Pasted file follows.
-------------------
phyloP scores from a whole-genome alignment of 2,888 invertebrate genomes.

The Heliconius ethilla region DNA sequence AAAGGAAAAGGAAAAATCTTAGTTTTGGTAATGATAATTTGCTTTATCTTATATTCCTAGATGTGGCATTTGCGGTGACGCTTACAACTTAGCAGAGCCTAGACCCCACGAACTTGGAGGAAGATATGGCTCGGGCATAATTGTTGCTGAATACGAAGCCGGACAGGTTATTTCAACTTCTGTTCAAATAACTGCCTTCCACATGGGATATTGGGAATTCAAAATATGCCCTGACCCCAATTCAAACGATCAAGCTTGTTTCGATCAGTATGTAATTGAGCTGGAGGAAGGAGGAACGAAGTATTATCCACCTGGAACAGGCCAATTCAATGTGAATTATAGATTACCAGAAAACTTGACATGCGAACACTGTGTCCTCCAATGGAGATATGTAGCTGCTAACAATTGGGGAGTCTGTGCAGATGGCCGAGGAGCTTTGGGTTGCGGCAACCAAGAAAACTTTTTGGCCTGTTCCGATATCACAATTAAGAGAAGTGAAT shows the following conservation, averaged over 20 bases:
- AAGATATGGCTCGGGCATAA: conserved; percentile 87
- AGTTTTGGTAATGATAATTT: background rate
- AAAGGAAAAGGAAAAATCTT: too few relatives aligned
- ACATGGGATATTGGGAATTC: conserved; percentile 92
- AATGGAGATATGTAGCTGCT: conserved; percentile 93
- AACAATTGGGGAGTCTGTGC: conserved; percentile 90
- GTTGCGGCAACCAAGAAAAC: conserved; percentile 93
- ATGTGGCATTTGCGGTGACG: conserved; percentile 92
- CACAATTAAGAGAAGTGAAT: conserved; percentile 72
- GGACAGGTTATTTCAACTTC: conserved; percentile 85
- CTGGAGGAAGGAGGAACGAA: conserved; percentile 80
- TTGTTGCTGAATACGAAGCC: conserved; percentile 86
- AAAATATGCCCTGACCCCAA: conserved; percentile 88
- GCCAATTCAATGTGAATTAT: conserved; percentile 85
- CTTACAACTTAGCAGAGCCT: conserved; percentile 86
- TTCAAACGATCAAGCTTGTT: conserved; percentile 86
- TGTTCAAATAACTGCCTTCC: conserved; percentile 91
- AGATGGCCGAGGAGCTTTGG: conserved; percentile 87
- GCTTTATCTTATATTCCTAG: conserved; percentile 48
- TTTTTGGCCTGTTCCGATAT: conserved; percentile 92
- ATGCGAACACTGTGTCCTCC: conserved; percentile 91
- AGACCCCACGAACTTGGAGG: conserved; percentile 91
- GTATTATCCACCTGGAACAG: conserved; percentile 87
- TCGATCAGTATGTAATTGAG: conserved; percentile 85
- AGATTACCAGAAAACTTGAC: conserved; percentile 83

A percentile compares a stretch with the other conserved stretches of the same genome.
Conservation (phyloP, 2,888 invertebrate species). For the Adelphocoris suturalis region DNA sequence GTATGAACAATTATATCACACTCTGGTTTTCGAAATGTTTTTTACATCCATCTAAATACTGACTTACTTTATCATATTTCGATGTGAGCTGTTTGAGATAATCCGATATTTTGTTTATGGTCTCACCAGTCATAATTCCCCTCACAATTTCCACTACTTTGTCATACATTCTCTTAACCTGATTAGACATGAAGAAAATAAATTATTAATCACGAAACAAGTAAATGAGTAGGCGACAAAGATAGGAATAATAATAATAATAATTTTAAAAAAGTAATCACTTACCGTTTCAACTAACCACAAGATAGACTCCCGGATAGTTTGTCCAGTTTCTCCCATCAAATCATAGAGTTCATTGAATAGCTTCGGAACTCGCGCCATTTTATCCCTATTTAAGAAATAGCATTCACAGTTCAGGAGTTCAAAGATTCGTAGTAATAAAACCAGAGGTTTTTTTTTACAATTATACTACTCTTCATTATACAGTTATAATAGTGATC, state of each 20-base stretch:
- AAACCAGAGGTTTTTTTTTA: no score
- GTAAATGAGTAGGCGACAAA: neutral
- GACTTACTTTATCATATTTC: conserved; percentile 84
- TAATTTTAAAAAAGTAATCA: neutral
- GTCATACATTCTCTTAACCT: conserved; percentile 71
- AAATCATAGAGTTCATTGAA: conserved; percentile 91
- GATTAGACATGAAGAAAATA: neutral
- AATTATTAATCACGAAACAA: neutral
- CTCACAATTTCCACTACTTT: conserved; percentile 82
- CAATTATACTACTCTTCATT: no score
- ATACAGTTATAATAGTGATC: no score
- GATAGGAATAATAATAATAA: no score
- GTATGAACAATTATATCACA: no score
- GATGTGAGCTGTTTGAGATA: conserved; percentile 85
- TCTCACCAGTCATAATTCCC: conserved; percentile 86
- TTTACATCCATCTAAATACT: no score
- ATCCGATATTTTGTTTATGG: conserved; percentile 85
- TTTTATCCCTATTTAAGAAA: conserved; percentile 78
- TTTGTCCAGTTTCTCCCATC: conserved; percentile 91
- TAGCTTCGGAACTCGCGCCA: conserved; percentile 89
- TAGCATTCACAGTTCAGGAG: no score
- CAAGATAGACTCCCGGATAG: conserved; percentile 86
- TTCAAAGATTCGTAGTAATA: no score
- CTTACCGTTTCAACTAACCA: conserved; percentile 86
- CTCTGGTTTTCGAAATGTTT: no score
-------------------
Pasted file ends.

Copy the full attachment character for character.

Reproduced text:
phyloP scores from a whole-genome alignment of 2,888 invertebrate genomes.

The Heliconius ethilla region DNA sequence AAAGGAAAAGGAAAAATCTTAGTTTTGGTAATGATAATTTGCTTTATCTTATATTCCTAGATGTGGCATTTGCGGTGACGCTTACAACTTAGCAGAGCCTAGACCCCACGAACTTGGAGGAAGATATGGCTCGGGCATAATTGTTGCTGAATACGAAGCCGGACAGGTTATTTCAACTTCTGTTCAAATAACTGCCTTCCACATGGGATATTGGGAATTCAAAATATGCCCTGACCCCAATTCAAACGATCAAGCTTGTTTCGATCAGTATGTAATTGAGCTGGAGGAAGGAGGAACGAAGTATTATCCACCTGGAACAGGCCAATTCAATGTGAATTATAGATTACCAGAAAACTTGACATGCGAACACTGTGTCCTCCAATGGAGATATGTAGCTGCTAACAATTGGGGAGTCTGTGCAGATGGCCGAGGAGCTTTGGGTTGCGGCAACCAAGAAAACTTTTTGGCCTGTTCCGATATCACAATTAAGAGAAGTGAAT shows the following conservation, averaged over 20 bases:
- AAGATATGGCTCGGGCATAA: conserved; percentile 87
- AGTTTTGGTAATGATAATTT: background rate
- AAAGGAAAAGGAAAAATCTT: too few relatives aligned
- ACATGGGATATTGGGAATTC: conserved; percentile 92
- AATGGAGATATGTAGCTGCT: conserved; percentile 93
- AACAATTGGGGAGTCTGTGC: conserved; percentile 90
- GTTGCGGCAACCAAGAAAAC: conserved; percentile 93
- ATGTGGCATTTGCGGTGACG: conserved; percentile 92
- CACAATTAAGAGAAGTGAAT: conserved; percentile 72
- GGACAGGTTATTTCAACTTC: conserved; percentile 85
- CTGGAGGAAGGAGGAACGAA: conserved; percentile 80
- TTGTTGCTGAATACGAAGCC: conserved; percentile 86
- AAAATATGCCCTGACCCCAA: conserved; percentile 88
- GCCAATTCAATGTGAATTAT: conserved; percentile 85
- CTTACAACTTAGCAGAGCCT: conserved; percentile 86
- TTCAAACGATCAAGCTTGTT: conserved; percentile 86
- TGTTCAAATAACTGCCTTCC: conserved; percentile 91
- AGATGGCCGAGGAGCTTTGG: conserved; percentile 87
- GCTTTATCTTATATTCCTAG: conserved; percentile 48
- TTTTTGGCCTGTTCCGATAT: conserved; percentile 92
- ATGCGAACACTGTGTCCTCC: conserved; percentile 91
- AGACCCCACGAACTTGGAGG: conserved; percentile 91
- GTATTATCCACCTGGAACAG: conserved; percentile 87
- TCGATCAGTATGTAATTGAG: conserved; percentile 85
- AGATTACCAGAAAACTTGAC: conserved; percentile 83

A percentile compares a stretch with the other conserved stretches of the same genome.
Conservation (phyloP, 2,888 invertebrate species). For the Adelphocoris suturalis region DNA sequence GTATGAACAATTATATCACACTCTGGTTTTCGAAATGTTTTTTACATCCATCTAAATACTGACTTACTTTATCATATTTCGATGTGAGCTGTTTGAGATAATCCGATATTTTGTTTATGGTCTCACCAGTCATAATTCCCCTCACAATTTCCACTACTTTGTCATACATTCTCTTAACCTGATTAGACATGAAGAAAATAAATTATTAATCACGAAACAAGTAAATGAGTAGGCGACAAAGATAGGAATAATAATAATAATAATTTTAAAAAAGTAATCACTTACCGTTTCAACTAACCACAAGATAGACTCCCGGATAGTTTGTCCAGTTTCTCCCATCAAATCATAGAGTTCATTGAATAGCTTCGGAACTCGCGCCATTTTATCCCTATTTAAGAAATAGCATTCACAGTTCAGGAGTTCAAAGATTCGTAGTAATAAAACCAGAGGTTTTTTTTTACAATTATACTACTCTTCATTATACAGTTATAATAGTGATC, state of each 20-base stretch:
- AAACCAGAGGTTTTTTTTTA: no score
- GTAAATGAGTAGGCGACAAA: neutral
- GACTTACTTTATCATATTTC: conserved; percentile 84
- TAATTTTAAAAAAGTAATCA: neutral
- GTCATACATTCTCTTAACCT: conserved; percentile 71
- AAATCATAGAGTTCATTGAA: conserved; percentile 91
- GATTAGACATGAAGAAAATA: neutral
- AATTATTAATCACGAAACAA: neutral
- CTCACAATTTCCACTACTTT: conserved; percentile 82
- CAATTATACTACTCTTCATT: no score
- ATACAGTTATAATAGTGATC: no score
- GATAGGAATAATAATAATAA: no score
- GTATGAACAATTATATCACA: no score
- GATGTGAGCTGTTTGAGATA: conserved; percentile 85
- TCTCACCAGTCATAATTCCC: conserved; percentile 86
- TTTACATCCATCTAAATACT: no score
- ATCCGATATTTTGTTTATGG: conserved; percentile 85
- TTTTATCCCTATTTAAGAAA: conserved; percentile 78
- TTTGTCCAGTTTCTCCCATC: conserved; percentile 91
- TAGCTTCGGAACTCGCGCCA: conserved; percentile 89
- TAGCATTCACAGTTCAGGAG: no score
- CAAGATAGACTCCCGGATAG: conserved; percentile 86
- TTCAAAGATTCGTAGTAATA: no score
- CTTACCGTTTCAACTAACCA: conserved; percentile 86
- CTCTGGTTTTCGAAATGTTT: no score